Armed groups, not government forces, pose biggest challenge for their brutality and violence toward children, UN says
By Michelle Nichols
UNITED NATIONS, March 25 (Reuters) - A former child soldier from Democratic Republic of Congo told the United Nations Security Council on Wednesday he was sorry for the harm he caused after he was forcefully recruited from his school by an armed group at age 12.
"We killed, we looted," said Junior Nzita Nsuami, now 30. "We transported cases of ammunition, we walked thousands of kilometers with just one belief - we must fire on everything that moves out of fear that we will be fired upon."
Nsuami, who lives in Kinshasa, told a meeting on children and armed conflict that he had been recruited in eastern Congo by the Alliance of Democratic Forces for the Liberation of Congo (AFDL) and fought with the group for three years in the 1990s.
"Our recruiters succeeded in awakening in us the animal instinct that was slumbering there. In magic ceremonies they convinced us that we were invincible, but the reality always showed us that the opposite was true," he said.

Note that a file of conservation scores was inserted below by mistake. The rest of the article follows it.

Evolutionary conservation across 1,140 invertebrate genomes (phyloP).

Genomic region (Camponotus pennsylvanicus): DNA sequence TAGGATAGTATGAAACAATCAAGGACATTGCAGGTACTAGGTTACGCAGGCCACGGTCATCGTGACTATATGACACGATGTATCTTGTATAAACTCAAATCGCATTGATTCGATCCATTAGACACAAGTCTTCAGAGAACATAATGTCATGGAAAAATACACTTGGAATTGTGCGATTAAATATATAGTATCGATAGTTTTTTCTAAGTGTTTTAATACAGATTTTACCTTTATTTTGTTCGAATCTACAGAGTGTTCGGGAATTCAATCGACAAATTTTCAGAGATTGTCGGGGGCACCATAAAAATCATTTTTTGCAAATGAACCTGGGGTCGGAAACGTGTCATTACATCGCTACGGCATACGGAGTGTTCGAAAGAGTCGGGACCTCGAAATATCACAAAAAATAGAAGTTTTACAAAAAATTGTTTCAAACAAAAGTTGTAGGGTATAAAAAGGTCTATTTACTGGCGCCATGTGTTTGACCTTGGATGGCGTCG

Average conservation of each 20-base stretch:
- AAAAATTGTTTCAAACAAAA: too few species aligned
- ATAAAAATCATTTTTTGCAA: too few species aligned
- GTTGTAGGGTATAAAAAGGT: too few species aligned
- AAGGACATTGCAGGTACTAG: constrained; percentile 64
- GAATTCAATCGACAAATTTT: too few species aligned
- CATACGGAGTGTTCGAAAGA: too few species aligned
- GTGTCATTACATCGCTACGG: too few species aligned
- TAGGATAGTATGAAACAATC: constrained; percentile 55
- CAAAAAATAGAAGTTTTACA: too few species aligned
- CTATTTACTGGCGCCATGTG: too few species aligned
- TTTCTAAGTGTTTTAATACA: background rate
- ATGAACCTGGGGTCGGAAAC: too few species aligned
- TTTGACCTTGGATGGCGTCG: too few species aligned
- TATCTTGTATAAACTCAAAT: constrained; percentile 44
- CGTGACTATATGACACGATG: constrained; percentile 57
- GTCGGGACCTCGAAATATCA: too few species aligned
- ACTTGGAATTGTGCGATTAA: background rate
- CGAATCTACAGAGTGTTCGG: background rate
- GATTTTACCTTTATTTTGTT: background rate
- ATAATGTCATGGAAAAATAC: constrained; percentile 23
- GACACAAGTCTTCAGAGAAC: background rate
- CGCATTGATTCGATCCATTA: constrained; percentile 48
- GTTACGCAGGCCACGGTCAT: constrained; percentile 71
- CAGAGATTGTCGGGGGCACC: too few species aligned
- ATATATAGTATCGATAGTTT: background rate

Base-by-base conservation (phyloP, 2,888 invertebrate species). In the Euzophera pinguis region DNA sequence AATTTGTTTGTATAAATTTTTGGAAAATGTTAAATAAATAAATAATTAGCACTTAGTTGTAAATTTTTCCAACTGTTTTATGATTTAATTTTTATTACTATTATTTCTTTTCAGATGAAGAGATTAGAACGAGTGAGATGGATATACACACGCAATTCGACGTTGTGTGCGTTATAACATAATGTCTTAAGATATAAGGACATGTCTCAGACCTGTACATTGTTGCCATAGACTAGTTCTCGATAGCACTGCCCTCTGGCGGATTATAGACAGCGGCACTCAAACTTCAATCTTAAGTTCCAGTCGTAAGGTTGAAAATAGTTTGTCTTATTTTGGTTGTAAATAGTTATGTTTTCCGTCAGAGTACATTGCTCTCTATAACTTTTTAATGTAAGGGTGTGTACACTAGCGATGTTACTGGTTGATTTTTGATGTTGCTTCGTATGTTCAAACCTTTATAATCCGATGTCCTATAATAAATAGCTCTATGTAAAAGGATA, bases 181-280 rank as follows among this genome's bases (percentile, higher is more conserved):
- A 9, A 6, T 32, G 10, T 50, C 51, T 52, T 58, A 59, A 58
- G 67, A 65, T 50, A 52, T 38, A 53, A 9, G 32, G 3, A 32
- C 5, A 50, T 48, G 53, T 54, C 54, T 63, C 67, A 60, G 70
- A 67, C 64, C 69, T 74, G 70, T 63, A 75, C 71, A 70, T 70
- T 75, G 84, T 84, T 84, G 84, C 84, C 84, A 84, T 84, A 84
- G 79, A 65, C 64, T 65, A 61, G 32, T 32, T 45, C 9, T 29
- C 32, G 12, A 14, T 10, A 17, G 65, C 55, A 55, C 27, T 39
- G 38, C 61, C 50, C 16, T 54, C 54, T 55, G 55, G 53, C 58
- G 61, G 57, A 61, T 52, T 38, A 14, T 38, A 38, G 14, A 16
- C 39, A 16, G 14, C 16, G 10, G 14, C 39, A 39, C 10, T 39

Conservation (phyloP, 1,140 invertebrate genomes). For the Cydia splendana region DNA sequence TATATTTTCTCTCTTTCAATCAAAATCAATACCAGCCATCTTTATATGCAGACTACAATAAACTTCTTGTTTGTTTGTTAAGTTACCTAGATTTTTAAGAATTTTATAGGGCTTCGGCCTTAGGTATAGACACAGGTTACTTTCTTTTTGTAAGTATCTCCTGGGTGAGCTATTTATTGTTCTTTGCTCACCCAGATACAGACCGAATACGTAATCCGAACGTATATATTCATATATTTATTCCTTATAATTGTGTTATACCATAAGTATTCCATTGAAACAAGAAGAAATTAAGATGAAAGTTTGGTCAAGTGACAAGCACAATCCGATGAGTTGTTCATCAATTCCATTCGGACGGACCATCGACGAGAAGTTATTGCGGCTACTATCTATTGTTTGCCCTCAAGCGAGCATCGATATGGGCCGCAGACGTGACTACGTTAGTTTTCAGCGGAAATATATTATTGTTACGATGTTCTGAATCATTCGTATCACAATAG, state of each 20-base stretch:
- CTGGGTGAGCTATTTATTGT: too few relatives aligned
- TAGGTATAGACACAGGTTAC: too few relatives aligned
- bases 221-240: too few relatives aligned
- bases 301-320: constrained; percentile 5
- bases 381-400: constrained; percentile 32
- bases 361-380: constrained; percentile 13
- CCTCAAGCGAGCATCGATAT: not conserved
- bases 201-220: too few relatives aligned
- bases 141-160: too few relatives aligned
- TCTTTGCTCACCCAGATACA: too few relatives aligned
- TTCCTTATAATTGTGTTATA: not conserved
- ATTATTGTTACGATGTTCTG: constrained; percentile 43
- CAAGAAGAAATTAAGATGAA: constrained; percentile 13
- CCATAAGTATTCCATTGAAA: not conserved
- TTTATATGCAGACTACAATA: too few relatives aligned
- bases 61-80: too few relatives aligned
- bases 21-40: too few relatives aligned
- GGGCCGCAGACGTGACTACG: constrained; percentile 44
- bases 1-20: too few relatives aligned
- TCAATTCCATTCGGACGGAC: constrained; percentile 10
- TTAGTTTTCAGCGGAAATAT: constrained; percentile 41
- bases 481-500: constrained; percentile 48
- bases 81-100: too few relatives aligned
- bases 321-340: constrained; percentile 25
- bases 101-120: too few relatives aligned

Nsuami - now a U.N. goodwill ambassador on the prevention of child soldier recruitment in Congo - said the hardest part was seeing other children play while he was standing guard, asking himself: "Oh God what did I do so that I can't be like them."
Millions have died of hunger and disease during two decades of conflict in Congo's resource-rich east and the region remains plagued by armed factions.
Leila Zerrougui, the U.N.'s Special Representative for Children and Armed Conflict, said that globally in 2015 armed groups rather than government forces pose the biggest challenge for their brutality and violence toward children.
She said armed groups represent 51 of the 59 parties listed by the United Nations for recruiting children were armed groups.
"Increasingly, children are snatched from a normal life of school and family, abducted by armed groups and thrown into a life of violence and horror," U.N. Secretary-General Ban Ki-moon told the Security Council.
"From north-eastern Nigeria, to Iraq, from South Sudan to Syria, we have witnessed a wave of such abductions used to terrorize and humiliate entire communities," he said. "The children of the world should be students, not soldiers."
U.S. Deputy U.N. Ambassador David Pressman said Nsuami's organization, Paix Pour L'Enfance, provides support for marginalized children and helps reintegrate them into society. "Given the opportunity, he chose to make life better for others who have suffered what he has suffered," Pressman said.
(Editing by Grant McCool)
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